Most of our celebrations are on Christmas Eve so by the 25th restaurants, bars, 24-hour grocery stores, and Christmas markets slowly open back up again. Malls and regular stores stay closed for the 25th and 26th.
This is an excellent time to sip some mulled wine in the Christmas markets while admiring the lights, go ice skating on the lake in the City Park, and then warm up in a nice museum! The streets are quieter and often snowy - an excellent background for your pictures!
May 1st, our Labor Day, comes with special programs in Budapest and in the countryside alike. On this day we celebrate life, combining customs of ancient pagan spring celebrations and the international workers' day.
In Budapest's parks, you will find many festivities going on with live music on large stages, vendors, and on many places with carnival-like setups. In the countryside, you can witness the standing of a May-pole and other folk traditions. (Tip: another perfect time for folk customs is Easter).
If you would like to enjoy both, don't worry! The festivities in Budapest usually extend a couple of days and some museums offer special programs for those who want to see folk traditions but don't have time to visit smaller towns.
So, what should you pack? Keep in mind that in the summertime we rarely use AC, and even if we do, we don't cool public buildings too much. In the wintertime, on the other hand, we heat buildings warmer than is customary in northern European countries or in the US.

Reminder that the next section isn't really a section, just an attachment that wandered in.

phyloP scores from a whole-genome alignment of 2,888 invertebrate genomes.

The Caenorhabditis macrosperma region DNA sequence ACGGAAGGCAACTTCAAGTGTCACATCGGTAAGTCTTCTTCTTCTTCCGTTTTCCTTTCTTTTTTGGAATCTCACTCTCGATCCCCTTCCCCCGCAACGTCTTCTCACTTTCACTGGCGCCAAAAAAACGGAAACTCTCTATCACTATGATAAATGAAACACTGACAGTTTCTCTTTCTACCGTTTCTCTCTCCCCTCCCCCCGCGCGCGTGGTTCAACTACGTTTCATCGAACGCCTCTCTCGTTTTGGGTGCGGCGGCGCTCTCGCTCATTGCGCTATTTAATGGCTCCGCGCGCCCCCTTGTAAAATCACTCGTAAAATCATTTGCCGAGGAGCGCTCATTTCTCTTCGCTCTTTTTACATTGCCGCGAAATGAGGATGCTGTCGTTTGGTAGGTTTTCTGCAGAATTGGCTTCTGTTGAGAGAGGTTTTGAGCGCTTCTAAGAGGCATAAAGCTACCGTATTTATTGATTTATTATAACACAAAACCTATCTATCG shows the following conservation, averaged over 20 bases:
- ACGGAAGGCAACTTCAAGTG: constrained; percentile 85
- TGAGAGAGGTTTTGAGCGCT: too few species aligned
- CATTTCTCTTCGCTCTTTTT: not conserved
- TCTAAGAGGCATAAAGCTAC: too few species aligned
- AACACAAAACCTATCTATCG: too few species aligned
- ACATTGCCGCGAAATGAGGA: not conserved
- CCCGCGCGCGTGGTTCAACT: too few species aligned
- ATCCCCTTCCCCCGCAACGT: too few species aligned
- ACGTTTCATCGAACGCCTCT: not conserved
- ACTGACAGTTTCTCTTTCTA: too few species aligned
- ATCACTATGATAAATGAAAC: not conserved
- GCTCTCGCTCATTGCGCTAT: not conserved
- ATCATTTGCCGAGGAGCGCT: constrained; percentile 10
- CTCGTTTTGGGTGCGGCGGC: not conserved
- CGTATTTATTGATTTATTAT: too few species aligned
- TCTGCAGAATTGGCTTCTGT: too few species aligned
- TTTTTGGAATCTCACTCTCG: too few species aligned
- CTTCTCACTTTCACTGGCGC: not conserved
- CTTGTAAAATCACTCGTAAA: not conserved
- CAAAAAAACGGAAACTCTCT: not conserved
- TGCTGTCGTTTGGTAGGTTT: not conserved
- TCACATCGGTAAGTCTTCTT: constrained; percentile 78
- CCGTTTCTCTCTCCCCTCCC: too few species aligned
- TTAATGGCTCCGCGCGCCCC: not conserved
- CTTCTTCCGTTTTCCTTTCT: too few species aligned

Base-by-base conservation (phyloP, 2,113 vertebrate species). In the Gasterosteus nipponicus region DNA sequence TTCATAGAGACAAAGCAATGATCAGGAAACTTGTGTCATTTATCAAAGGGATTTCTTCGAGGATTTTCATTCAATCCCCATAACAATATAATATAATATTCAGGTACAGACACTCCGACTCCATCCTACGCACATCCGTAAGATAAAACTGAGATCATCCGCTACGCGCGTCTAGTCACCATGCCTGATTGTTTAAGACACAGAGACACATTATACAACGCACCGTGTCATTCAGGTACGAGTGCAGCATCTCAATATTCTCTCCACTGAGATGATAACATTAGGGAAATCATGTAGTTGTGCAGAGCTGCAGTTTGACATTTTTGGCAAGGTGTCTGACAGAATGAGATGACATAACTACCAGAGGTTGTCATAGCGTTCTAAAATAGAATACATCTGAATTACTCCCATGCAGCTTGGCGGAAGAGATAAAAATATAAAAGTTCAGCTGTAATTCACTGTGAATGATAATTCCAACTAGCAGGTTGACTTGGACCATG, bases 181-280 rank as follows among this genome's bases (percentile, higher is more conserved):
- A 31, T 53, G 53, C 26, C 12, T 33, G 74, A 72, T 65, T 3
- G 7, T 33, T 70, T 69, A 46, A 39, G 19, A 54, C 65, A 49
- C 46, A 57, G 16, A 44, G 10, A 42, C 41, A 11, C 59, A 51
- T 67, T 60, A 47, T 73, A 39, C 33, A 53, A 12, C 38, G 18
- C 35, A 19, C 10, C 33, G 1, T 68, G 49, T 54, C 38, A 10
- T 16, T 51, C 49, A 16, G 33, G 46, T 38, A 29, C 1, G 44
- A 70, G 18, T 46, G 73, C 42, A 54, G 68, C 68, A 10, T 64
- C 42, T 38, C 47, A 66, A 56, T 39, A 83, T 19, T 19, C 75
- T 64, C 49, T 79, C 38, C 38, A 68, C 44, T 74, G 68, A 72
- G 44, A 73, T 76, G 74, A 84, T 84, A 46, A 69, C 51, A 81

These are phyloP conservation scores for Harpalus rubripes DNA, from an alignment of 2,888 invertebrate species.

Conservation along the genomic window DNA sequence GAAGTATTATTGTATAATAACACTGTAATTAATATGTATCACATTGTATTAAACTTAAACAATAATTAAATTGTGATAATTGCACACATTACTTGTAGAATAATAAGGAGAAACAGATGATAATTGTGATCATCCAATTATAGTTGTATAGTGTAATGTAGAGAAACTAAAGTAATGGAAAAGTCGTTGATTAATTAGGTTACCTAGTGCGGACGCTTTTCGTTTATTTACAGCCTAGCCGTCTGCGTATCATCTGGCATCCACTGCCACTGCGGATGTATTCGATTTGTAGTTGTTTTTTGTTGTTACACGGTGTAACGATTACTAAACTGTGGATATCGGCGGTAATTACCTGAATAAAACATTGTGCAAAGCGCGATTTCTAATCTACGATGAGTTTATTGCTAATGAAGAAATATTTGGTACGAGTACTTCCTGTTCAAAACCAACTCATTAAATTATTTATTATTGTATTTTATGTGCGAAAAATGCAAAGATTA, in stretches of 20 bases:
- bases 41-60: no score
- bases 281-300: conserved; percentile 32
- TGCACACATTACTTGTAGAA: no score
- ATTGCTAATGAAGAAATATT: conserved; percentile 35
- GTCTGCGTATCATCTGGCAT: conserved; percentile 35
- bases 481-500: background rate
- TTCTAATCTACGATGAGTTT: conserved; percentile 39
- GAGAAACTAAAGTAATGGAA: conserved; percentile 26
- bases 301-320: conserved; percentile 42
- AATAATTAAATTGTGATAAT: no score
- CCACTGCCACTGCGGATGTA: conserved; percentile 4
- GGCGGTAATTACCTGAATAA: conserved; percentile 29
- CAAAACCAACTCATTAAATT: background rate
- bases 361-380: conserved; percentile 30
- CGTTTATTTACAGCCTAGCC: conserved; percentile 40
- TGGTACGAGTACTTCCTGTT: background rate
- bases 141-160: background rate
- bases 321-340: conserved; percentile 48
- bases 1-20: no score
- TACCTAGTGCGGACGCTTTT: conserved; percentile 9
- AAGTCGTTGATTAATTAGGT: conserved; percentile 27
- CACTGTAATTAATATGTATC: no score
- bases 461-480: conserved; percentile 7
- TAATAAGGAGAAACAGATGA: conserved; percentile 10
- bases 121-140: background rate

When picking your place to stay consider that some buildings have central heating which cannot be controlled from the individual apartments, and it is only in the last couple of years that people started installing AC. So if you are sensitive about the temperature you are sleeping in, check with the host and pack PJs accordingly.
The tap water is safe to drink, so you should pack a refillable bottle with you! Some restaurants and coffee shops are happy to refill your bottle even if you don't purchase anything there. This is signaled by a “Refill” sticker on their window or door (Tip: download the Refill App which helps you find these spots, not just in Hungary but all over the world!).
When you get to Budapest you will definitely find some of the customs here unexpected, so let us gear you up for some of them: